It looks like you're using an Ad Blocker.
Please white-list or disable AboveTopSecret.com in your ad-blocking tool.
Some features of ATS will be disabled while you continue to use an ad-blocker.
The painting were discovered and removed in 1820 by Giovanni d'Athanasi and sold to the British Museum with a few smaller fragments going to other European Museums. It's thought that it was somewhere in the Dra Abu el-Naga area on the West Bank at Thebes. Nebamun himself was an accountant in charge of grain at the Temple of Karnak sometime around 1350 BC.
Originally posted by lunarminer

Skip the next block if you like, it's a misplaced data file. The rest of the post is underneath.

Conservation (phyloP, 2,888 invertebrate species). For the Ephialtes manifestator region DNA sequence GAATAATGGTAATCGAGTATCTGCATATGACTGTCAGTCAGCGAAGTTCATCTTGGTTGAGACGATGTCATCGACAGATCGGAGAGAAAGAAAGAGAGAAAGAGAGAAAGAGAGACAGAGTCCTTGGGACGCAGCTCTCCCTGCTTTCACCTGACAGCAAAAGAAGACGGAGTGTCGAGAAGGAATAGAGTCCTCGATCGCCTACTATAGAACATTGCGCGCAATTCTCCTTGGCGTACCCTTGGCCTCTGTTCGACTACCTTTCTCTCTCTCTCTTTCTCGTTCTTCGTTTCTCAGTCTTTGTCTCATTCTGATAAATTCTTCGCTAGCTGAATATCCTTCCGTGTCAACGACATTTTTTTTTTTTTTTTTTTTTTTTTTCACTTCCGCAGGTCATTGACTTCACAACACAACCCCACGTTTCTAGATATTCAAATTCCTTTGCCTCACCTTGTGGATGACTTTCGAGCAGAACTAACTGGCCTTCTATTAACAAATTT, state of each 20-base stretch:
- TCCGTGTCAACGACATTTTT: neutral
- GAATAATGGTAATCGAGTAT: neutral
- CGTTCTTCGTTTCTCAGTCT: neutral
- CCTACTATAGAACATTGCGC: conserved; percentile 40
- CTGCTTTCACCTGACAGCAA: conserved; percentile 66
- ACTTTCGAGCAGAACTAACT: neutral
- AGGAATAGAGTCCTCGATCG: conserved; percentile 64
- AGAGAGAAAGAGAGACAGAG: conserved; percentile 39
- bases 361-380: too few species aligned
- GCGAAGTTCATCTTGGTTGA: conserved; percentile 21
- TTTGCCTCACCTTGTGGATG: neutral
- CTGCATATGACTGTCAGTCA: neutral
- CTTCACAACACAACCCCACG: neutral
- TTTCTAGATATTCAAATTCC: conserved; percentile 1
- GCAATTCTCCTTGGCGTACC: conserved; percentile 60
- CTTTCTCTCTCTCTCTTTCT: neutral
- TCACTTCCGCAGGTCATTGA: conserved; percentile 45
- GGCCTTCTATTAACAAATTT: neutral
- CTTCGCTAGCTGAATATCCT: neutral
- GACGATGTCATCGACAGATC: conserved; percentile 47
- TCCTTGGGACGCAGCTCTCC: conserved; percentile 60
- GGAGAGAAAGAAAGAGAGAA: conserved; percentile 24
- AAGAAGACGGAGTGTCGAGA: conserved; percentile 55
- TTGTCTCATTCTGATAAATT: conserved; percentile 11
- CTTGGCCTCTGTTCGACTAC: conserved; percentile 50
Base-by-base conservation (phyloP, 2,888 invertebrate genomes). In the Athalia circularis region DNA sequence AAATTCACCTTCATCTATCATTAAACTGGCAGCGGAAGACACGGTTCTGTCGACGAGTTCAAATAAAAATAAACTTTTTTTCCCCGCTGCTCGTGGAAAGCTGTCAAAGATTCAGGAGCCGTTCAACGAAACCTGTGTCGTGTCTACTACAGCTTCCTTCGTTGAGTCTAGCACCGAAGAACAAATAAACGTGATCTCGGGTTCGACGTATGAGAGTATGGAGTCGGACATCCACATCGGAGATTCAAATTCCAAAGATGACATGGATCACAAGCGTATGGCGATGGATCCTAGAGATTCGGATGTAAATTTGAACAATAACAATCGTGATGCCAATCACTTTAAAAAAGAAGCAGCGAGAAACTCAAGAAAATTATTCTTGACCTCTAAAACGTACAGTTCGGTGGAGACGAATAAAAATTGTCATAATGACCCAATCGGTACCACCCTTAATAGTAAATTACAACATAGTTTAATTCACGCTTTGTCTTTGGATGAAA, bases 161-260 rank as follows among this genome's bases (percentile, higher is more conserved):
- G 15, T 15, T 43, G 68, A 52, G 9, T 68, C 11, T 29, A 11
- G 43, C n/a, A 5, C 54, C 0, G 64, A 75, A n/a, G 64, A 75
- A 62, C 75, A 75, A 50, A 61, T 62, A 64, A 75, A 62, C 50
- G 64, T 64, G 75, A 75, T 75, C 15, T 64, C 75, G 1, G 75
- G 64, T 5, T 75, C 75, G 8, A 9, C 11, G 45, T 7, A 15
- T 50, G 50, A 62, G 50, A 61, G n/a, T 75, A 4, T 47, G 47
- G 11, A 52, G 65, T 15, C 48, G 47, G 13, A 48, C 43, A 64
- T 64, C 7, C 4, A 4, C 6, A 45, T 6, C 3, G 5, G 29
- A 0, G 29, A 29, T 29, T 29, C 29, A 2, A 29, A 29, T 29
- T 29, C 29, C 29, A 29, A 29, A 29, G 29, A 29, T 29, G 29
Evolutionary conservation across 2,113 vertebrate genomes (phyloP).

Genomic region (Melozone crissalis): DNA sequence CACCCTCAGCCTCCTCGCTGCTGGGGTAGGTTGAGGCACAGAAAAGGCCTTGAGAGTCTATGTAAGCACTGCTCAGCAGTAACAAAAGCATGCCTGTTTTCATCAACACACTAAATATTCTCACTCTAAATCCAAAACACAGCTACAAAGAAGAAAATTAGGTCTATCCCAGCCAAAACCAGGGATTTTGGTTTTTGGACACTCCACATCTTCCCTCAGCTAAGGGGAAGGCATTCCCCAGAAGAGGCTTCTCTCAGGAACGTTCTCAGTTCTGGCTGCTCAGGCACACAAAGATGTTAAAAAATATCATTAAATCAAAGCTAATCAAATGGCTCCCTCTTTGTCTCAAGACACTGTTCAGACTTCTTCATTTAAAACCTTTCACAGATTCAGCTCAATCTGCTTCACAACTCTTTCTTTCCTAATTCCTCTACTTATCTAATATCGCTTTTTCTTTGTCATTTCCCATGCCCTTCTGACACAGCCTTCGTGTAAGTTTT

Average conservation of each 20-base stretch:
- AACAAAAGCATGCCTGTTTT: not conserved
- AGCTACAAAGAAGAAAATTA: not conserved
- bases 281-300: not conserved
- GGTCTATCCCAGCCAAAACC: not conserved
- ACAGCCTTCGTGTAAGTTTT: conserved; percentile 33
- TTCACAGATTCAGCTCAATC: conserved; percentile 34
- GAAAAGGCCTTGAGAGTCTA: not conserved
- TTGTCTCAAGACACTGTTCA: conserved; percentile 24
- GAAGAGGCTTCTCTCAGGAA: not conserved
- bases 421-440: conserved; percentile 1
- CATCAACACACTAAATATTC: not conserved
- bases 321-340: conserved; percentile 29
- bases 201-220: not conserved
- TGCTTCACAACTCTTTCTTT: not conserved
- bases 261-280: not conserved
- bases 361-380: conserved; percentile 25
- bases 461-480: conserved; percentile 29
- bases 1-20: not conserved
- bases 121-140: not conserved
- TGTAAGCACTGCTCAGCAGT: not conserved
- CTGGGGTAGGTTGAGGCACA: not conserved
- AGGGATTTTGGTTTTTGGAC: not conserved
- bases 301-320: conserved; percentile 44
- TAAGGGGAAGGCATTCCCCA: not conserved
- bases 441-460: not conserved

reply to post by Techsnow
The cat with the knife is an example of animism, giving non-human objects, human characteristics. The Egyptians were very involved with their animism. It's not just a pretty picture, the characters are gods. The snake is most likely Apophis and the cat is most likely Re.
Apophis is one of the gods of the underworld and in this case would represent death.
Re is the sun-god and giver of life. This picture represents Re's triumph over death. A very optimistic view.
Of course it could just be proof that cat's hunted snakes with knives in ancient Egypt.